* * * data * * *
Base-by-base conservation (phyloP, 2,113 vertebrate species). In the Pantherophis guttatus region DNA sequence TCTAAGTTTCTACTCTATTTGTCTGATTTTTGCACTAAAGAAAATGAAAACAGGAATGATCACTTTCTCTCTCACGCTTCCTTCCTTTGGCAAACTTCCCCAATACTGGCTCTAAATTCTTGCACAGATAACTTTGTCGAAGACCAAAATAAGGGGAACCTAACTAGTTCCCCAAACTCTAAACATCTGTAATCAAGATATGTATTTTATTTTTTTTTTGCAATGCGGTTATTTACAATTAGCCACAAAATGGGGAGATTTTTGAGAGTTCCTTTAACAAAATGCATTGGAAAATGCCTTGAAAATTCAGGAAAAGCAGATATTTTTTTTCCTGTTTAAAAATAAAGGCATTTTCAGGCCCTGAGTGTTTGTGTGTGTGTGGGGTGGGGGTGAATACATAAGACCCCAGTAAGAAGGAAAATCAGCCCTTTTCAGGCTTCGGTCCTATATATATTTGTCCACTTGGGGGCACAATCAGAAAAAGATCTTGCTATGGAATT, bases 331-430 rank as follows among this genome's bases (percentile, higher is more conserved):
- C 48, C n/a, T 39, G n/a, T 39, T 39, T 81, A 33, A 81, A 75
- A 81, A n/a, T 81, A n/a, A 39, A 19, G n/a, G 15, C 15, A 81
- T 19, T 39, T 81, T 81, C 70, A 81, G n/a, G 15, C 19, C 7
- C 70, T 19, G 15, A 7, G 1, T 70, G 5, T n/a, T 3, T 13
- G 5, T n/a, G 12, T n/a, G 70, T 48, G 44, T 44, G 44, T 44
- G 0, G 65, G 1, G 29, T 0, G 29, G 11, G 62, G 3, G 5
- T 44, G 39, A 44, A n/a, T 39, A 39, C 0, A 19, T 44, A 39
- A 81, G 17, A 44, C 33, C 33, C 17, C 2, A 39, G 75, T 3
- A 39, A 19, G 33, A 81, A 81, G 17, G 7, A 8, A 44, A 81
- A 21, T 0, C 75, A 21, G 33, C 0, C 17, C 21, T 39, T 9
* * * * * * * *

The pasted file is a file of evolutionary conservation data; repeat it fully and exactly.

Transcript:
Base-by-base conservation (phyloP, 2,113 vertebrate species). In the Pantherophis guttatus region DNA sequence TCTAAGTTTCTACTCTATTTGTCTGATTTTTGCACTAAAGAAAATGAAAACAGGAATGATCACTTTCTCTCTCACGCTTCCTTCCTTTGGCAAACTTCCCCAATACTGGCTCTAAATTCTTGCACAGATAACTTTGTCGAAGACCAAAATAAGGGGAACCTAACTAGTTCCCCAAACTCTAAACATCTGTAATCAAGATATGTATTTTATTTTTTTTTTGCAATGCGGTTATTTACAATTAGCCACAAAATGGGGAGATTTTTGAGAGTTCCTTTAACAAAATGCATTGGAAAATGCCTTGAAAATTCAGGAAAAGCAGATATTTTTTTTCCTGTTTAAAAATAAAGGCATTTTCAGGCCCTGAGTGTTTGTGTGTGTGTGGGGTGGGGGTGAATACATAAGACCCCAGTAAGAAGGAAAATCAGCCCTTTTCAGGCTTCGGTCCTATATATATTTGTCCACTTGGGGGCACAATCAGAAAAAGATCTTGCTATGGAATT, bases 331-430 rank as follows among this genome's bases (percentile, higher is more conserved):
- C 48, C n/a, T 39, G n/a, T 39, T 39, T 81, A 33, A 81, A 75
- A 81, A n/a, T 81, A n/a, A 39, A 19, G n/a, G 15, C 15, A 81
- T 19, T 39, T 81, T 81, C 70, A 81, G n/a, G 15, C 19, C 7
- C 70, T 19, G 15, A 7, G 1, T 70, G 5, T n/a, T 3, T 13
- G 5, T n/a, G 12, T n/a, G 70, T 48, G 44, T 44, G 44, T 44
- G 0, G 65, G 1, G 29, T 0, G 29, G 11, G 62, G 3, G 5
- T 44, G 39, A 44, A n/a, T 39, A 39, C 0, A 19, T 44, A 39
- A 81, G 17, A 44, C 33, C 33, C 17, C 2, A 39, G 75, T 3
- A 39, A 19, G 33, A 81, A 81, G 17, G 7, A 8, A 44, A 81
- A 21, T 0, C 75, A 21, G 33, C 0, C 17, C 21, T 39, T 9